There is no excuse for anyone to write fiction for public consumption unless he has been called to do so by the presence of a gift. It is the nature of fiction not to be good for much unless it is good in itself.
A gift of any kind is a considerable responsibility. It is a mystery in itself, something gratuitous and wholly undeserved, something whose real uses will probably always be hidden from us. Usually the artist has to suffer certain deprivations in order to use his gift with integrity. Art is a virtue of the practical intellect, and the practice of any virtue demands a certain asceticism and a very definite leaving-behind of the niggardly part of the ego. The writer has to judge himself with a stranger’s eye and a stranger’s severity. The prophet in him has to see the freak. No art is sunk in the self, but rather, in art the self becomes self-forgetful in order to meet the demands of the thing seen and the thing being made.
I think it is usually some form of self-inflation that destroys the free use of a gift. This may be the pride of the reformer or the theorist, or it may only be that simpleminded self-appreciation which uses its own sincerity as a standard of truth. If you have read the very vocal writers from San Francisco, you may have got the impression that the first thing you must do in order to be an artist is to loose yourself from the bonds of reason, and thereafter, anything that rolls off the top of your head will be of great value. Anyone’s unrestrained feelings are considered worth listening to because they are unrestrained and because they are feelings.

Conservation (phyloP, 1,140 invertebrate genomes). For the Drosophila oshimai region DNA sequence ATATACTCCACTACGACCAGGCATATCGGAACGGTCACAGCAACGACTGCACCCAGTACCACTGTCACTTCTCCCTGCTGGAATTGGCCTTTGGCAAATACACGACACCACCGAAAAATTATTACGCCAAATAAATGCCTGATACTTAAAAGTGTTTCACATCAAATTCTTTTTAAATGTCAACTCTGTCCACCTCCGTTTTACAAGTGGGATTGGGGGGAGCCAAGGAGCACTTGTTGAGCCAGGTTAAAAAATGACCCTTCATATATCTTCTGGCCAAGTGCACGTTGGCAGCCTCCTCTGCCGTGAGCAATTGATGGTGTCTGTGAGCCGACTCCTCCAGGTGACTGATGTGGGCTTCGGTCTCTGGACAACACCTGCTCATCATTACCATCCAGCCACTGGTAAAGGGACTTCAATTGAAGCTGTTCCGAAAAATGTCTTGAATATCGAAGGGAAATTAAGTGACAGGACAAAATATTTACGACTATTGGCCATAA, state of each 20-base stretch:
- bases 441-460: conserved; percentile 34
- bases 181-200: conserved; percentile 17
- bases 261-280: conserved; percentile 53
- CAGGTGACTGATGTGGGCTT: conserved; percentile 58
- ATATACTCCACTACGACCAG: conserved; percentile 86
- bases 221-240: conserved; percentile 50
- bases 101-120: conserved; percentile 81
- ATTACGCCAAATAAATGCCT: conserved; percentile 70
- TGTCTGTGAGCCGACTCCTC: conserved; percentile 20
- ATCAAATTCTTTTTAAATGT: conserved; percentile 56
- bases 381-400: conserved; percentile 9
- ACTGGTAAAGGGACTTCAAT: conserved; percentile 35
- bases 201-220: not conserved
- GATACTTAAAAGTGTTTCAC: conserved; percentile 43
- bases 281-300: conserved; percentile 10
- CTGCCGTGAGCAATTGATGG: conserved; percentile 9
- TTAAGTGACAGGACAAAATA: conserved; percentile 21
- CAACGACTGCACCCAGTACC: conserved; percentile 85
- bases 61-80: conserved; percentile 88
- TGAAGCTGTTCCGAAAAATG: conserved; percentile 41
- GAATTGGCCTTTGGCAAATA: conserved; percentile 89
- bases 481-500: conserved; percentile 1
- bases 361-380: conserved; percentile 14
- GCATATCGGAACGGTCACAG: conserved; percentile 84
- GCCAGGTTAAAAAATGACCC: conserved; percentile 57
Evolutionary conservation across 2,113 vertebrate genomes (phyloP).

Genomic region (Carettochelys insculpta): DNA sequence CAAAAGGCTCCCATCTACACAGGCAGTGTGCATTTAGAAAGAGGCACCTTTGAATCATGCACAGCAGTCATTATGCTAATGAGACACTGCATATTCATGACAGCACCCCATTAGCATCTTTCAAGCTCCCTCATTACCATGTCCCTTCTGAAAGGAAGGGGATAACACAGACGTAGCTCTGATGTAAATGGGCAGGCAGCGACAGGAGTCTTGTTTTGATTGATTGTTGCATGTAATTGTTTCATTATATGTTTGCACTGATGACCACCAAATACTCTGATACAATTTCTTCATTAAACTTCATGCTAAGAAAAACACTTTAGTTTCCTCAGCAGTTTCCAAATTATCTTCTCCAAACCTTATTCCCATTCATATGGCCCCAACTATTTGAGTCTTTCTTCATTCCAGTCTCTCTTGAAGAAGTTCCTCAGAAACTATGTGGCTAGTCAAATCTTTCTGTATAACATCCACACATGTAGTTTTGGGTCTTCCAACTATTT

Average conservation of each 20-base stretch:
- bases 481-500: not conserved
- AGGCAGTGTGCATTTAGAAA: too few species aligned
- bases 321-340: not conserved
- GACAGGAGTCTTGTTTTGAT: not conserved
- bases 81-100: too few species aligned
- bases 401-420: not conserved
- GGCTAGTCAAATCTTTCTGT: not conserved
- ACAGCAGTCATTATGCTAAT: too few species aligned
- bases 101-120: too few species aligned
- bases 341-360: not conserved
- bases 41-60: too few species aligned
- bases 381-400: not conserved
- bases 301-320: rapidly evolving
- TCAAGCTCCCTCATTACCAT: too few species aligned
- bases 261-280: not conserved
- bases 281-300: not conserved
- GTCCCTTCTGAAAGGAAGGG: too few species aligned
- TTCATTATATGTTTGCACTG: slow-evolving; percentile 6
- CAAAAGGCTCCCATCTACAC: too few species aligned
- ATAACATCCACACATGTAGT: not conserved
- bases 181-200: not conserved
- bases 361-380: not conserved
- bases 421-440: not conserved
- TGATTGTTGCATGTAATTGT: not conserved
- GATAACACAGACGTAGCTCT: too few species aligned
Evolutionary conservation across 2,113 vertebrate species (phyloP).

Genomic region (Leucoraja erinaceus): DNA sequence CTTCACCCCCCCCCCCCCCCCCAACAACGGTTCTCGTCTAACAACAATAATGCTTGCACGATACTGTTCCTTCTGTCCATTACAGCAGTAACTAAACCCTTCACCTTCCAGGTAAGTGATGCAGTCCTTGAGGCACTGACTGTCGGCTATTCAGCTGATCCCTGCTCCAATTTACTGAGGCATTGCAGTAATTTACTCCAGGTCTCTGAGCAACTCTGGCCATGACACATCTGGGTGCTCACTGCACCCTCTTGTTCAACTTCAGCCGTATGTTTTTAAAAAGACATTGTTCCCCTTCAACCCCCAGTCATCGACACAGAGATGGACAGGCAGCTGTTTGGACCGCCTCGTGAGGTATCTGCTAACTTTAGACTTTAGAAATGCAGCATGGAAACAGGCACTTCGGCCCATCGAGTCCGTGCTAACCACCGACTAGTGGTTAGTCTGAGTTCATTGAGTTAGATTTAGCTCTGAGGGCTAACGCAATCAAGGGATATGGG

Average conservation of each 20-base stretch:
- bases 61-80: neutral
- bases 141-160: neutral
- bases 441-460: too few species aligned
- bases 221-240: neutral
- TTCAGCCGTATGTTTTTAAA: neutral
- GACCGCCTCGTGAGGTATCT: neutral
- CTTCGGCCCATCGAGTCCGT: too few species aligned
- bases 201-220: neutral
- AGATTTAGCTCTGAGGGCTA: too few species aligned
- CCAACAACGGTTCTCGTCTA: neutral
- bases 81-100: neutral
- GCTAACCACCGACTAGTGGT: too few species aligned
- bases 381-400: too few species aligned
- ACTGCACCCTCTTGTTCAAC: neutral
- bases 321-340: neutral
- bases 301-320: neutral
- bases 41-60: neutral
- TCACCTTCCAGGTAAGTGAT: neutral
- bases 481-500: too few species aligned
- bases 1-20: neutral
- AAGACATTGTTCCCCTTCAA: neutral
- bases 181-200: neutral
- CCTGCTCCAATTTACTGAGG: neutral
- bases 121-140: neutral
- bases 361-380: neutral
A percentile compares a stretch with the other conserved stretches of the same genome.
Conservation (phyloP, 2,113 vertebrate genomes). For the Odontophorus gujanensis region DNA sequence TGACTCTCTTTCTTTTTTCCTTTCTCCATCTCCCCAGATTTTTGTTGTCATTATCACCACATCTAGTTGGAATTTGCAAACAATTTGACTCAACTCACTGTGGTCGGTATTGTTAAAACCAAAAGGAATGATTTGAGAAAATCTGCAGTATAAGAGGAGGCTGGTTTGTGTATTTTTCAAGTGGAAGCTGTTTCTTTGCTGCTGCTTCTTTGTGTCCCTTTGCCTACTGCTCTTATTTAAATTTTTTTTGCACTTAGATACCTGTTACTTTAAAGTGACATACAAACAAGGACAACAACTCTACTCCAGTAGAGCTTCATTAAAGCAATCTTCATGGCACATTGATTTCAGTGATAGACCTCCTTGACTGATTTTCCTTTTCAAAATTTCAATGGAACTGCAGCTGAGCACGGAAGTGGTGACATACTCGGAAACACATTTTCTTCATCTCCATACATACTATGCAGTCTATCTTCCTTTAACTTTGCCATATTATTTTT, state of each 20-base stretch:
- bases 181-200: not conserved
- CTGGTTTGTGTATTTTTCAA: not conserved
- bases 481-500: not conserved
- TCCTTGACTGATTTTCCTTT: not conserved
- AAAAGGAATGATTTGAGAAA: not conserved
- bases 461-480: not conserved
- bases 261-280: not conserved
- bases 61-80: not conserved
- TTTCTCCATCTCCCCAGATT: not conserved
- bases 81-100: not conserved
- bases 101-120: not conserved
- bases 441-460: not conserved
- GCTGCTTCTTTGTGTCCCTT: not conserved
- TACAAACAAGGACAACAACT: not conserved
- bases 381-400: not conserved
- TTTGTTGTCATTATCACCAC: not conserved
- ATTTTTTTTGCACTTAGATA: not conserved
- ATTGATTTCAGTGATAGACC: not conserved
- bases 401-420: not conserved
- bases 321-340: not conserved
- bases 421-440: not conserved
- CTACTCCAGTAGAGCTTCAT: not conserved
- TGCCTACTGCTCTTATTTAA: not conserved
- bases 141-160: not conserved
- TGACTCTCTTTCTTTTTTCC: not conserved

St. Thomas called art “reason in making.” This is a very cold and very beautiful definition, and if it is unpopular today, this is because reason has lost ground among us. As grace and nature have been separated, so imagination and reason have been separated, and this always means an end to art. The artist uses his reason to discover an answering reason in everything he sees. For discover an answering reason in everything he sees. For him, to be reasonable is to find, in the object, in the situation, in the sequence, the spirit which makes it itself. This is not an easy or simple thing to do. It is to intrude upon the timeless, and that is only done by the violence of a single-minded respect for the truth….
In the last twenty years the colleges have been emphasizing creative writing to such an extent that you almost feel that any idiot with a nickle’s worth of talent can emerge from a writing class able to write a competent story. In fact, so many people can now write competent stories that the short story as a medium is in danger of dying of competence. We want competence, but competence by itself is deadly. What is needed is the vision to go with it.